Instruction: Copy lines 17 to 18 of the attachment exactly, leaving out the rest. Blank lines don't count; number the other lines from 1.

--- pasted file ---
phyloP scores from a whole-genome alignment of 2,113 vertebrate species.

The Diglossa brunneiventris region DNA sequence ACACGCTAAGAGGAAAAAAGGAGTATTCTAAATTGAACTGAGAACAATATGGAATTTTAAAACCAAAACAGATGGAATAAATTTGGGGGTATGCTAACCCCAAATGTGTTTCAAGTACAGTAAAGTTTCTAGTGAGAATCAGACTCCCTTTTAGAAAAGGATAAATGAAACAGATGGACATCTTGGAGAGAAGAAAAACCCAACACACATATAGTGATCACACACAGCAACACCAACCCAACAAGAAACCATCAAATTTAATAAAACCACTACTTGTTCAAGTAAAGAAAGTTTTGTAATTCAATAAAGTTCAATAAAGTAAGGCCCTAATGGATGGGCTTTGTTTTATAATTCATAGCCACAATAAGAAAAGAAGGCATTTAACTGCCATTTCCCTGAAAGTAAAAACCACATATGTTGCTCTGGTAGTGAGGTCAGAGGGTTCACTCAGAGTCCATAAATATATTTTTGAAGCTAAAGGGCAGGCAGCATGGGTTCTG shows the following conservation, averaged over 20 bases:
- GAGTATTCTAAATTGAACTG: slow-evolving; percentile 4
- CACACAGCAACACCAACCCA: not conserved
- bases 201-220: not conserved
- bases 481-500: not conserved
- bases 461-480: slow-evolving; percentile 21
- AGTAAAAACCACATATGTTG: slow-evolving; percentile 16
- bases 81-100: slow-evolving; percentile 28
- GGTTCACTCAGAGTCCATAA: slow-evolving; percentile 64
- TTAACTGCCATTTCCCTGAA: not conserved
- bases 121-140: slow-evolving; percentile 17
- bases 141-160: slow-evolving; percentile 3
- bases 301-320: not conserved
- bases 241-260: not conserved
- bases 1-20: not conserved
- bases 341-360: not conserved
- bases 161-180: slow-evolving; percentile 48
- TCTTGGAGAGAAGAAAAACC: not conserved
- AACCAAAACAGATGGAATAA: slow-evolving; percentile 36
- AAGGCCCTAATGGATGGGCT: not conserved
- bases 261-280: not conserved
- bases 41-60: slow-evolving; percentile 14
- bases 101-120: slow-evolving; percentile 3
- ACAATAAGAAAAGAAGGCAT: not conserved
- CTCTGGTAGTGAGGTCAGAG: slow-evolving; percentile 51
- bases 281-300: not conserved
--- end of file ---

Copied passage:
- bases 341-360: not conserved
- bases 161-180: slow-evolving; percentile 48